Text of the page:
NASA SSTV Event Feb 8 – 10

ARISS News Release                                                                                                  No. 19-02

Dave Jordan, AA4KN

ARISS PR

aa4kn@amsat.org

Announcing ARISS/NOTA Slow Scan TV Event

Feb 2, 2019:

ARISS is planning another of their popular Slow Scan Television (SSTV) experiment events. Transmissions are scheduled to begin Friday, Feb. 8 at 14:00 UTC and run through Sunday, Feb. 10 at 18:30 UTC. SSTV operations is a process by which images are sent from the International Space Station (ISS) via ham radio and received by ham operators, shortwave listeners and other radio enthusiasts on Earth, similar to pictures shared on cell phones using twitter or instagram.

When this event becomes active, SSTV images will be transmitted from the ISS at the frequency of 145.80 MHz using the SSTV mode of PD120 and can be received using ham radio equipment as simple as a 2 meter handheld radio or a common shortwave or scanner receiver the covers the 2 meter ham band. After connecting the audio output of the radio receiver to the audio input of a computer running free software such as MMSSTV, the SSTV images can be displayed.

Transmissions will consist of eight NASA On The Air (NOTA)

images (see https://nasaontheair.wordpress.com/). In additional, four ARISS commemorative images will also be included.

Once received, Images can be posted and viewed by the public at http://www.spaceflightsoftware.com/ARISS_SSTV/index.php . In addition, you can receive a special SSTV ARISS Award for posting your image. Once the event begins, see details at https://ariss.pzk.org.pl/sstv/ .

Please note that the event is dependent on other activities, schedules and crew responsibilities on the ISS and are subject to change at any time. Please check for news and the most current information on the AMSAT.org and ARISS.org websites, the AMSAT-BB@amsat.org, the ARISS facebook at Amateur Radio On The International Space Station (ARISS) and ARISS twitter @ARISS_status.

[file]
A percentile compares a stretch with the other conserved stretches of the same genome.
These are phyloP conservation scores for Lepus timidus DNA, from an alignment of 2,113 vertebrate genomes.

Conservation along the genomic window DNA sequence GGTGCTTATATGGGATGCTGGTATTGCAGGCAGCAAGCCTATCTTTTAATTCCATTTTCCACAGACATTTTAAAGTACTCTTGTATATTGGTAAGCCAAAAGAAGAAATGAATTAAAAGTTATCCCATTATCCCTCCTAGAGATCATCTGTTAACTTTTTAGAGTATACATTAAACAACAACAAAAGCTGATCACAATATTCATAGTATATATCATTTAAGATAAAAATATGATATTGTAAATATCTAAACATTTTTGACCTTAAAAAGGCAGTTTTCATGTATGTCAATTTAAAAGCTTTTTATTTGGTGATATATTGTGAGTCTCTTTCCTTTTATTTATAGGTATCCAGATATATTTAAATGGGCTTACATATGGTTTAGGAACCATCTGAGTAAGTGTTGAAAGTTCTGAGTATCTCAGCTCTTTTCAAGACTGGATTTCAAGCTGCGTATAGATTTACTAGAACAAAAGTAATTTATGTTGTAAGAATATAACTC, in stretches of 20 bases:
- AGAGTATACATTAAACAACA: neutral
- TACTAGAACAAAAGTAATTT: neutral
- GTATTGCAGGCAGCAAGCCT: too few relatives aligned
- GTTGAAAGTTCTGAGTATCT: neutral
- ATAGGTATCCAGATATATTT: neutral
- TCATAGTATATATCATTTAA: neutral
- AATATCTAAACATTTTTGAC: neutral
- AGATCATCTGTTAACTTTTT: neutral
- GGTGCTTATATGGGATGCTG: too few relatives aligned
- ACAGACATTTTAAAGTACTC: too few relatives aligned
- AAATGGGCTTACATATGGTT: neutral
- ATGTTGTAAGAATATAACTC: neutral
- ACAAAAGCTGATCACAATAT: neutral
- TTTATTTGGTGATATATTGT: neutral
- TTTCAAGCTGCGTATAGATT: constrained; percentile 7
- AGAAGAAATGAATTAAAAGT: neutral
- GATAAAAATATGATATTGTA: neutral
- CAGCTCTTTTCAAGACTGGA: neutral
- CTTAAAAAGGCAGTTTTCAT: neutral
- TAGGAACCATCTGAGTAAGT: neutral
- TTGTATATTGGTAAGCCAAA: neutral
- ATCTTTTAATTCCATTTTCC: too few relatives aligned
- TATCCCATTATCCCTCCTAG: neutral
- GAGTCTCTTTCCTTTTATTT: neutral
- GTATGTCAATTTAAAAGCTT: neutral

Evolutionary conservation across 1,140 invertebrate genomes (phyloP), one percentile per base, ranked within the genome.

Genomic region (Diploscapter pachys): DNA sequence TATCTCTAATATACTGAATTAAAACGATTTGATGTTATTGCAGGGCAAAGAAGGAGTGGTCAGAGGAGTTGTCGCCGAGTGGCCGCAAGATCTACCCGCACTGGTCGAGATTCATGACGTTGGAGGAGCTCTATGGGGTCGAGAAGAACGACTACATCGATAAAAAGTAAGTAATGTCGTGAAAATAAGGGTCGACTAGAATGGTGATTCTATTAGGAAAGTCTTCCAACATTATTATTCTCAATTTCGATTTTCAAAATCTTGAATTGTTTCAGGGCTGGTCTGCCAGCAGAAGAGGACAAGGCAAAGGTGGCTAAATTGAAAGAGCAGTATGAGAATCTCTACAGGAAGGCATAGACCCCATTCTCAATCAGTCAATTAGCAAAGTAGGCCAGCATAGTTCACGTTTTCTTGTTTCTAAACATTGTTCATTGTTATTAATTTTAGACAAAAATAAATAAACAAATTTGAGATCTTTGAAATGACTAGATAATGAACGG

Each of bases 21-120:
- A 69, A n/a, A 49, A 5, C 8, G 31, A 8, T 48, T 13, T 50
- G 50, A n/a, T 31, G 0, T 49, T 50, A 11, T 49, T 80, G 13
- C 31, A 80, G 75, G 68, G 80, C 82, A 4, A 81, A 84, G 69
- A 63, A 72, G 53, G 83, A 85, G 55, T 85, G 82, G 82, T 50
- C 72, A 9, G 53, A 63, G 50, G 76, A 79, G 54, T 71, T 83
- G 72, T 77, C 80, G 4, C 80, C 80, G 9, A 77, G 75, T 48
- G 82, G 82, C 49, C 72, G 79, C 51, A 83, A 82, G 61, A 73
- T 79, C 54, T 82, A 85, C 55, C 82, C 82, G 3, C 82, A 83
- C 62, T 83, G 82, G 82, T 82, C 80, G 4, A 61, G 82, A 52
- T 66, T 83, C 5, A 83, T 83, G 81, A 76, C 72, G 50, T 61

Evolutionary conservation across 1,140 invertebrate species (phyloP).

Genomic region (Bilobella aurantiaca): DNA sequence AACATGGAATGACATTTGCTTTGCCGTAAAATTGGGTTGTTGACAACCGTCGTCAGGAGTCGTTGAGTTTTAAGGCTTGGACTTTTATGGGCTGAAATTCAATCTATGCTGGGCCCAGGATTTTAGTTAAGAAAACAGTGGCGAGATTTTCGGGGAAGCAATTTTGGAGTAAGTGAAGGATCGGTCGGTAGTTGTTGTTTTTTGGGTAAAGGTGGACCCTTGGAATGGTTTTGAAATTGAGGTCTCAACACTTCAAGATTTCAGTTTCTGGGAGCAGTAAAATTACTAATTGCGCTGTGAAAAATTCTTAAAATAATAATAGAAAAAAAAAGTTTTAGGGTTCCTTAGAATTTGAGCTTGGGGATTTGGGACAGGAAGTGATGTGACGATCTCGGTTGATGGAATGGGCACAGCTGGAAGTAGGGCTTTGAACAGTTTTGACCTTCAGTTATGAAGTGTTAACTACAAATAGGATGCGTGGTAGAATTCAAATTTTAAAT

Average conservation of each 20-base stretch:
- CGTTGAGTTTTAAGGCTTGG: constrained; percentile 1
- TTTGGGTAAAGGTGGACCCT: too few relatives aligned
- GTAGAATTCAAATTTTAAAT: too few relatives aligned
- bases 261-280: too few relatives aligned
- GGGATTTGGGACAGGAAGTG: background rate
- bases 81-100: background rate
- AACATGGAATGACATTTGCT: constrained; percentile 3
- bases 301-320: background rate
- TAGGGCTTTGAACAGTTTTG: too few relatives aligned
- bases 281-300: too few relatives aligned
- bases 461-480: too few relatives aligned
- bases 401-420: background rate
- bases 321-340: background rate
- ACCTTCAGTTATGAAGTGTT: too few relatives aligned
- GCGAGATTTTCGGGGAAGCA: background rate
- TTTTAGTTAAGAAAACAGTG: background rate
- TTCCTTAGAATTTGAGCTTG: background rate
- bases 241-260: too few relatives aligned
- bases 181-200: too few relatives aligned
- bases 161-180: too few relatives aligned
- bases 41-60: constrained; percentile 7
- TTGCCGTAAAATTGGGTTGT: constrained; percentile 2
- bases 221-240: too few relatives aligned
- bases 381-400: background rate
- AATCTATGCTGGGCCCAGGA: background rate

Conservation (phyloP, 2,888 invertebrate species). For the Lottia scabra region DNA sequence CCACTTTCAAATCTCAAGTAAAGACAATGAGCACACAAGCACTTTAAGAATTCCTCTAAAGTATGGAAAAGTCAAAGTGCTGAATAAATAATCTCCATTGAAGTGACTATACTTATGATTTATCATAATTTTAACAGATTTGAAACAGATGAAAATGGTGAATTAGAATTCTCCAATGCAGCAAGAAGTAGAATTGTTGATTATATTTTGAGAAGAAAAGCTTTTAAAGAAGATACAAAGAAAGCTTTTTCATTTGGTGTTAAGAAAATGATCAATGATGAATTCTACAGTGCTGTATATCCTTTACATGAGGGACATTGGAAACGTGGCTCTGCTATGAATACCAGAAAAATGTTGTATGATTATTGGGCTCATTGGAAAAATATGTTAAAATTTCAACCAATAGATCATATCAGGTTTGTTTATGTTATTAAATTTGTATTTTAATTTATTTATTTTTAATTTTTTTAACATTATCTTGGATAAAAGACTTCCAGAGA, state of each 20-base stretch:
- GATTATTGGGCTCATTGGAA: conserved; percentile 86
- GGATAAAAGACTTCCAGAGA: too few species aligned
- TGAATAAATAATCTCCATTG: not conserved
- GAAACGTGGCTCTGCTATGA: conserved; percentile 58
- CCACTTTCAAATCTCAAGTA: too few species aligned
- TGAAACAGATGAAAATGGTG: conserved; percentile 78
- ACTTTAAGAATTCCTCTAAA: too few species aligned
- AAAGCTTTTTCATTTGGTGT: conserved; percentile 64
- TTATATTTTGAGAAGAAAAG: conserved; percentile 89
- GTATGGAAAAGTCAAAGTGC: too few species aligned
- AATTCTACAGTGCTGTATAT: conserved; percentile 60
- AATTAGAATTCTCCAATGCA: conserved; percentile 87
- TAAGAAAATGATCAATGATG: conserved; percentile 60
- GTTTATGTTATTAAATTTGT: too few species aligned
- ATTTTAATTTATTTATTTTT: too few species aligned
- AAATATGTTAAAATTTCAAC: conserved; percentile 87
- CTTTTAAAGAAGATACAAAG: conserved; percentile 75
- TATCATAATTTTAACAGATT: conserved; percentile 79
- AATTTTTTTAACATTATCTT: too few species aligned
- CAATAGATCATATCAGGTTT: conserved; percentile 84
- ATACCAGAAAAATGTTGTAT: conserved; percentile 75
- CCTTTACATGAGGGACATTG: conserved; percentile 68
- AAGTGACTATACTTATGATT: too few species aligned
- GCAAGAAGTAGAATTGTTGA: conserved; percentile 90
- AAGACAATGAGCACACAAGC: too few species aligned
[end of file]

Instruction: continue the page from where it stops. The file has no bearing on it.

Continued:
About ARISS

Amateur Radio on the International Space Station (ARISS) is a cooperative venture of international amateur radio societies and the space agencies that support the International Space Station (ISS).  In the United States, sponsors are the Radio Amateur Satellite Corporation (AMSAT), the American Radio Relay League (ARRL), the Center for the Advancement of Science in space (CASIS) and National Aeronautics and Space Administration (NASA). The primary goal of ARISS is to promote exploration of science, technology, engineering, and mathematics (STEM) topics by organizing scheduled contacts via amateur radio between crew members aboard the ISS and students in classrooms or public forms. Before and during these radio contacts, students, educators, parents, and communities learn about space, space technologies, and amateur radio. For more information, see www.ariss.org.

Also join us on Facebook:  Amateur Radio on the International Space Station (ARISS)

Follow us on Twitter:  ARISS_status

Media Contact:

Dave Jordan, AA4KN

ARISS PR

aa4kn@amsat.org

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Kenneth Ransom
Member
Kenneth Ransom

Setup time has moved up to 14:00 UTC

Micol Ivancic
Guest
mignarletto

Thank you Kenneth, so there will be more chances to receive SSTV with extended window!
73

Kenneth Ransom
Member
Kenneth Ransom

Operational time will be a little over 50 continuous hours.

Micol Ivancic
Admin

Thanks Kenneth. 73

Stefan
Guest
Stefan
Micol Ivancic
Admin

I found this in official site:
Trasmission time: Whenever you see the ISS between now and February 9th. Next time that we will downlink data is on February 8th, so if you want to make sure that you get the results early, transmit before February 8th.
I think this experiment will stop before SSTV activation.

Gary Bray
Guest
Gary Bray

Herd zip nothing on 3 passes in Fairyland Queensland Australia today VK4GRB , I’ll see what comes in on the 2 passes tonight from ISS but not a sound herd so far from the ISS

Micol Ivancic
Guest
mignarletto

OM from all the world are reporting that we are either hearing nothing or only extremely weak signals, https://www.facebook.com/groups/195430590089/?fref=ts
https://www.facebook.com/groups/215192108812824/
via AMSAT-BB reports are the same.
And see official gallery: very few pictures https://www.spaceflightsoftware.com/ARISS_SSTV/

Surely the crew knows and is working to check.